AMNESTY INTERNATIONAL - PUBLIC STATEMENT
20th August 2009
Malaysia: End caning as a punishment for all offences
On the 20 July, the Shariah High Court in the Malaysian state of Pahang sentenced Kartika Sari Dewi Shukarno, 32, to six strokes of the cane and fined her RM5,000 (approximately US$ 1,400) after she pleaded guilty to consuming alcohol last year at a hotel there. The judge in the case had also threatened to jail her for three years if she did not pay the RM 5,000 fine, which she subsequently paid.
The Malaysian authorities should immediately revoke the sentence to cane her and abolish the practice of caning altogether. Caning is a form of cruel, inhuman and degrading punishment and is prohibited under international human rights law.
The court has ordered that Kartika Sari Dewi Shukarno be remanded at the Kajang women’s prison from Monday, 24 August, and caned within seven days of this date. According to reports, no one in the country, male or female, has so far been caned under the country’s Shariah laws, making her the first to be punished in this way. Reports also say that she is the first woman to be caned in Malaysia.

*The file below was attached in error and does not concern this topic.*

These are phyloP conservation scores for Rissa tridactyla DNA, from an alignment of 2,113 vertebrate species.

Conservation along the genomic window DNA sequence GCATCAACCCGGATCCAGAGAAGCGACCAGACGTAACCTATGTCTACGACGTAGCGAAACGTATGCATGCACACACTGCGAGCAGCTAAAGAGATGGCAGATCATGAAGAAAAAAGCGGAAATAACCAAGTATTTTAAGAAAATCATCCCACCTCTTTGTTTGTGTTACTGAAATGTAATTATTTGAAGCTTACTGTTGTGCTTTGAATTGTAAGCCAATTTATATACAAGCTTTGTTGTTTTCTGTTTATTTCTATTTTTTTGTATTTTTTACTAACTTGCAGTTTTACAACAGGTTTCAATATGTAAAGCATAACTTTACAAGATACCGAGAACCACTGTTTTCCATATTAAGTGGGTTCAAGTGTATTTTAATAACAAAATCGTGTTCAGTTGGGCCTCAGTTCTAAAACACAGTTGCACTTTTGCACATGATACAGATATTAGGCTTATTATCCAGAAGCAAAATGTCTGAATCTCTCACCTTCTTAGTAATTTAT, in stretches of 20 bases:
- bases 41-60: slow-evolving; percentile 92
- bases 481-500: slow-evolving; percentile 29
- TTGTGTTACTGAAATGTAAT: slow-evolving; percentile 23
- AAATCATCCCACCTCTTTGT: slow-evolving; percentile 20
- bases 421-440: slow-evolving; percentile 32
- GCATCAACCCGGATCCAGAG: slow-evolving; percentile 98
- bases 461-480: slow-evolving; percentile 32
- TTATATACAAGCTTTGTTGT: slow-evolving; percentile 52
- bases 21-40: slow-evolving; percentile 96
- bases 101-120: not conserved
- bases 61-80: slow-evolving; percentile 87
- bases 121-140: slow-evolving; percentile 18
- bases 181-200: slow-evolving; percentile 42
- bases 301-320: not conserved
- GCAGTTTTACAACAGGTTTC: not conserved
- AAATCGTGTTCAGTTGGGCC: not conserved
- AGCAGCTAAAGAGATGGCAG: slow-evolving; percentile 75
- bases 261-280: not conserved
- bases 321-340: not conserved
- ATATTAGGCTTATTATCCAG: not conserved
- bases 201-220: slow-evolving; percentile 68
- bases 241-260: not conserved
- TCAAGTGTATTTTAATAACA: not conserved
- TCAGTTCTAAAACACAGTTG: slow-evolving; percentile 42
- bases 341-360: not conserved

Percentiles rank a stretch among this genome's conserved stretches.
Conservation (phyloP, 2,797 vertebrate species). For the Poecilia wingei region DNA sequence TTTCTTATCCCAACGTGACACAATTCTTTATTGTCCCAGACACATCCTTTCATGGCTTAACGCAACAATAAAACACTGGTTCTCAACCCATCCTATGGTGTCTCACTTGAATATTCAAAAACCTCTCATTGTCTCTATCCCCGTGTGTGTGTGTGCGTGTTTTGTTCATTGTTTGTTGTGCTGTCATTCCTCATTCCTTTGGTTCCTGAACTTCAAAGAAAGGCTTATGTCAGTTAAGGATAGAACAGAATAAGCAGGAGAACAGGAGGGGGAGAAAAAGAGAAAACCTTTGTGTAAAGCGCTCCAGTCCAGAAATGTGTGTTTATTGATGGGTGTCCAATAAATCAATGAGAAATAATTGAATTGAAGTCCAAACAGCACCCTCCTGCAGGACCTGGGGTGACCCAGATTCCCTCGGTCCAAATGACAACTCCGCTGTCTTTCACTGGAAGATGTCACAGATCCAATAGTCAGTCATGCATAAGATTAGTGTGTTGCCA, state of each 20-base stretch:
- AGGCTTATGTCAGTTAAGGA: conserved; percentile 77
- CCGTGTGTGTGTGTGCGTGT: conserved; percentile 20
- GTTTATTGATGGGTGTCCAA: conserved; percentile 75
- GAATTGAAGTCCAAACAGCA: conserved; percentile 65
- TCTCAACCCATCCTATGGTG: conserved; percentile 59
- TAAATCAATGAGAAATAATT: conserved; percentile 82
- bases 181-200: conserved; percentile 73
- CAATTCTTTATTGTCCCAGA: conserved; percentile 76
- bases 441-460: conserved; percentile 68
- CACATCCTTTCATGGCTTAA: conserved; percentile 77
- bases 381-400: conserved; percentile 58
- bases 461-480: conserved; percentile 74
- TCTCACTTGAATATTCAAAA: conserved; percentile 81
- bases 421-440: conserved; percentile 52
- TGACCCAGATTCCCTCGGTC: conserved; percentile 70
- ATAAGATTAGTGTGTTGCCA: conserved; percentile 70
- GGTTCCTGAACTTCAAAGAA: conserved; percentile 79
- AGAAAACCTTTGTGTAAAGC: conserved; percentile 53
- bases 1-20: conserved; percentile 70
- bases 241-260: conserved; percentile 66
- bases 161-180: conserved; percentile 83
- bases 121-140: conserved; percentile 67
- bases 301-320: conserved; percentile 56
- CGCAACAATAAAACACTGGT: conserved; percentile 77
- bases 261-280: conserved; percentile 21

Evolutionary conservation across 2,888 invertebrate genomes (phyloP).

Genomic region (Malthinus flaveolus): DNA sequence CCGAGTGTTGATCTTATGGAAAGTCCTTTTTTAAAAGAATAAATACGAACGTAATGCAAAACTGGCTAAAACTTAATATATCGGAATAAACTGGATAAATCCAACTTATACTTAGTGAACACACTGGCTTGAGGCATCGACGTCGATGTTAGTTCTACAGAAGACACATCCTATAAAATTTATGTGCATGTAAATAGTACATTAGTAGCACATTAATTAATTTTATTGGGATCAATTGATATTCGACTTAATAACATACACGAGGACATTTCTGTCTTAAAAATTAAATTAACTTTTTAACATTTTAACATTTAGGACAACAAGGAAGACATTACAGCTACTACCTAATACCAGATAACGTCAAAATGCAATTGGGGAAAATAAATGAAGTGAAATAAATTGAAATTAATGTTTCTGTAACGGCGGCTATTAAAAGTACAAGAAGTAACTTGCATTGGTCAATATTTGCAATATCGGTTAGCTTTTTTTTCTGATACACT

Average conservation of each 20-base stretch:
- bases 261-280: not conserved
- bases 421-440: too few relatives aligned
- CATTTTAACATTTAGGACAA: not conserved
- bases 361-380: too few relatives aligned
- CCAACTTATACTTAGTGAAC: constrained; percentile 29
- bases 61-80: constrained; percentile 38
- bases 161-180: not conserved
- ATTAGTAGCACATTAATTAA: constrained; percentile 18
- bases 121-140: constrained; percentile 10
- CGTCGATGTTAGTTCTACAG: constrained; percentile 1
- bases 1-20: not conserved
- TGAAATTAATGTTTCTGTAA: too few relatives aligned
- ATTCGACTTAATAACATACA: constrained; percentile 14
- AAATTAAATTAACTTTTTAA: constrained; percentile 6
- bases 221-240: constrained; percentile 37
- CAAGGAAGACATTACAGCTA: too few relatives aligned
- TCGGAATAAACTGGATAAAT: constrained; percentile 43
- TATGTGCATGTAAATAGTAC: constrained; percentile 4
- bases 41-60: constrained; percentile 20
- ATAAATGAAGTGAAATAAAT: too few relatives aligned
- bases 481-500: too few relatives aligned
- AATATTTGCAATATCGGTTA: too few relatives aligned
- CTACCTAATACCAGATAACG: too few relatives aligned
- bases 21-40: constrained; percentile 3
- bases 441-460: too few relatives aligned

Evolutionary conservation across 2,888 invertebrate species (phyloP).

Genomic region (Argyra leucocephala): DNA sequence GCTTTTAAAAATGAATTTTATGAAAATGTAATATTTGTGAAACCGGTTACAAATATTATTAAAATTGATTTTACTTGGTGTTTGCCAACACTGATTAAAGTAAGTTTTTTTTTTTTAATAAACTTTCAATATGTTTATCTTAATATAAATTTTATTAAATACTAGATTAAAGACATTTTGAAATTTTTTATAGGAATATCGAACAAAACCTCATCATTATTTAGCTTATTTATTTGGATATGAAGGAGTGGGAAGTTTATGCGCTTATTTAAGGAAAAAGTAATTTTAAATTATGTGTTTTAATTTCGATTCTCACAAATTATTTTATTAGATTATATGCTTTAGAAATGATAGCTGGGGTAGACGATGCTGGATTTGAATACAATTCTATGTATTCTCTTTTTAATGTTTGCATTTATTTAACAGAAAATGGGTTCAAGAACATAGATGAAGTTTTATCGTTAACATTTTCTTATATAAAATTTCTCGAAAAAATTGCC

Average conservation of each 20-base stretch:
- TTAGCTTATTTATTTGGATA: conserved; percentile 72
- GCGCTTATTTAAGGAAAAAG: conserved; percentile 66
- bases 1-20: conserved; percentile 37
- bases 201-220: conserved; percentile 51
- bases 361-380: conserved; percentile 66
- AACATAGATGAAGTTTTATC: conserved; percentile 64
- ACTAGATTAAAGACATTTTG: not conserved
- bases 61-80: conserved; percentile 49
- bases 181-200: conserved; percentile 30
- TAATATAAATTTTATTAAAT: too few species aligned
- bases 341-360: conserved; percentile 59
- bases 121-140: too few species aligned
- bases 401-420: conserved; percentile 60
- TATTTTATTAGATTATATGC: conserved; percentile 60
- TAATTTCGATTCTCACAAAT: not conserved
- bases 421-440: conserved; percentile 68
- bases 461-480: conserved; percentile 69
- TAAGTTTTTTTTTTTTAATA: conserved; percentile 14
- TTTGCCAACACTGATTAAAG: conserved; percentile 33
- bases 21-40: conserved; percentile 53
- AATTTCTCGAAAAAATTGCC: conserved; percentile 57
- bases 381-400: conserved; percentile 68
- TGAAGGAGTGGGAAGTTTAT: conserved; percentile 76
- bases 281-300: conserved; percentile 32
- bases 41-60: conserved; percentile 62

Amnesty International called on the Malaysian government to stop caning people immediately and repeal all laws providing for caning and all other forms of corporal punishment. Currently caning is used as a supplementary punishment for at least 40 crimes in Malaysia.
In June 2009, the Malaysian government announced that they had sentenced 47,914 migrants to be caned for immigration offences since amendments to its Immigration Act came into force in 2002. At least 34,923 migrants have so far been caned between 2002 and 2008, according to the country’s prison department records.
Amnesty International Malaysia